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Custom Log Monitoring service using Google Apps Script

September 26, 2020

Custom Log Monitoring service using Google Apps Script blog

This blog was originally published on RavSam blog.

In this blog, we will talk about how can we set up our custom, serverless logging system using Google Apps Script and Google Docs. We will use Google Apps Script to handle the HTTP requests and other business logic. We will store our logs in Google Docs.

Creating a Google Doc

First of all, we will create a new Google Doc at https://docs.google.com/document/u/0/ in which we will store our logs. We will get its ID that we will be using in our Google Apps Script project code.

Writing Code

First, let us create a new Google Apps Script Project by going to https://script.google.com/home. Once we have created a new project, it's time to write some code. Let us add the following code to our Main.gs file.

function logEvent(eventString, eventType='info') {

  // get google docs to store the logs
  var body = DocumentApp.openById('google-docs-id').getBody();
  
  // get current time
  var time = new Date().toUTCString();
  
  // create a log string
  var log = time + " - " + eventString;
  
  // add log string to the google docs
  body.appendParagraph(log);
}

The above code is really simple. We have created a function logEvent(eventString, eventType=’info’) which takes in two parameters eventString, eventType(which we will be discussing later). In this function, we get the body of a Google Doc in which we will store our logs. After that, we create a new string that contains the current time and the event string and append this log to the body of our Google Doc. We can try to run our function manually to see if anything happens at all.

It would be great if can ** colour code our logs** to identify the type of event just by looking at them. Let us modify the above code to the below code:

function logEvent(eventString, eventType='info') {

  // get google docs to store the logs
  var body = DocumentApp.openById('google-docs-id').getBody();
  
  // get current time
  var time = new Date().toUTCString();
  
  // create a log string
  var log = time + " - " + eventString;
  
  // add log string to the google docs
  var par = body.appendParagraph(log);
  
  var style = {};
  style[DocumentApp.Attribute.FONT_SIZE] = 12;
  
  // based on the event type choose the style
  switch(eventType) {
    case 'info':
      style[DocumentApp.Attribute.FOREGROUND_COLOR] = '#0000ff';
      break;
    
    case 'success':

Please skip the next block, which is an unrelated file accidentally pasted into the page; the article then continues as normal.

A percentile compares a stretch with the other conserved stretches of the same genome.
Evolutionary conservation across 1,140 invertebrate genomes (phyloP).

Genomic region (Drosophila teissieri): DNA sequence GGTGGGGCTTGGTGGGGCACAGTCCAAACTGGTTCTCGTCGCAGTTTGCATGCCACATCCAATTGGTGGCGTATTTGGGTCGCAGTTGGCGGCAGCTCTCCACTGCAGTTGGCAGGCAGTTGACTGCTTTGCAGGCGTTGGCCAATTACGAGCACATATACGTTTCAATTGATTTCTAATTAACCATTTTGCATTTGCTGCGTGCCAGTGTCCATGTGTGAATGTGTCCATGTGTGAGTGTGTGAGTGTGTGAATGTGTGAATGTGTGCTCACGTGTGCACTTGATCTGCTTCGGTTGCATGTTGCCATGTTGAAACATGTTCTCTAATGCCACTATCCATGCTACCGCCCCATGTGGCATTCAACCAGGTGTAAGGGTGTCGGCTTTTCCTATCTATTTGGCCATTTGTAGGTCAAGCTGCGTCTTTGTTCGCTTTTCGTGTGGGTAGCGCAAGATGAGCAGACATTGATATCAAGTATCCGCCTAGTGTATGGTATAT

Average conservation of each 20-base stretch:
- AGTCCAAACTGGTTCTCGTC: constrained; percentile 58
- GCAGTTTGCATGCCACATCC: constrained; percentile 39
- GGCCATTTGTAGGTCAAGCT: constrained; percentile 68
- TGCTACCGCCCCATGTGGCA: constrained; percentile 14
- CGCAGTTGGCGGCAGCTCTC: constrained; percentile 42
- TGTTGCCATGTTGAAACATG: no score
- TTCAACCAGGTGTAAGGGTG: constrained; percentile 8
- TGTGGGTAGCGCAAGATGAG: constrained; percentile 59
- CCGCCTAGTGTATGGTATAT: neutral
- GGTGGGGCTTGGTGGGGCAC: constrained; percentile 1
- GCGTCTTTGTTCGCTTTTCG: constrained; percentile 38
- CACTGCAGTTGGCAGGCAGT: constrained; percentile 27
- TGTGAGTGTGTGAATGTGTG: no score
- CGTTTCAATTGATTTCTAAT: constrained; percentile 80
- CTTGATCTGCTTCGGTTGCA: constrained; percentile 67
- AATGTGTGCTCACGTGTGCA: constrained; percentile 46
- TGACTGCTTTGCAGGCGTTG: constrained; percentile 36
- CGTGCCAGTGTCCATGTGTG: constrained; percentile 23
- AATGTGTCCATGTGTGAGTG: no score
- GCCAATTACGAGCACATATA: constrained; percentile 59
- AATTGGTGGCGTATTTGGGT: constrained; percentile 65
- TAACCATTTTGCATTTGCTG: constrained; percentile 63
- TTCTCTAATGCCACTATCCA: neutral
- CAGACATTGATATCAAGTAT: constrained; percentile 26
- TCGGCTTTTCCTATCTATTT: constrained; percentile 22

style[DocumentApp.Attribute.FOREGROUND_COLOR] = '#06ad00';
      break;
    
    case 'warning':
      style[DocumentApp.Attribute.FOREGROUND_COLOR] = '#e67e00';
      break;
    
    case 'error':
      style[DocumentApp.Attribute.FOREGROUND_COLOR] = '#ff0000';
      break;
    
    default:
      style[DocumentApp.Attribute.FOREGROUND_COLOR] = '#000000'
      break;
  }

  // apply the custom style the log string
  par.setAttributes(style);
}

Based on the value of eventType, we apply the styling to our log string. By default, each new event is associated with the info type.

Deploying as a Web App

We are done with the core code of our script. The last step is to deploy our script as a Web App, which we can call from any type of application like React Web App or a Flutter App. Add the following function to the Main.js file.

// handles the get request to the server
function doPost(e) {
  try {
    // get query parameters
    var eventString = e.parameter['event_name'];
    var eventType = e.parameter['event_type'];

    // log the event
    logEvent(eventString, eventType)

    // return json success result
    return ContentService
          .createTextOutput(JSON.stringify({"result": "success"}))
          .setMimeType(ContentService.MimeType.JSON);
    }
  }
  catch (e) {
    // return json failure result
    return ContentService
          .createTextOutput(JSON.stringify({"result": "failure"}))
          .setMimeType(ContentService.MimeType.JSON);
    }
  }
}

The above code handles the post request made to the Google Apps Script. Based on the script execution, a JSON response is sent back which we can check in our application. Once this is done, we can deploy the script as a Web App and use the Web App URL is our application.

Results

Let us how well our custom serverless logging system works.

Awesome! Those colour codings make the logs user friendly. This kind of custom logging system can help us to debug our applications in production mode as well. We can also configure email or slack notification functionality for a particular kind of event so that our team gets notified of any irregularities in our applications. We hope you learned something new today.

Thanks for reading πŸ’œ


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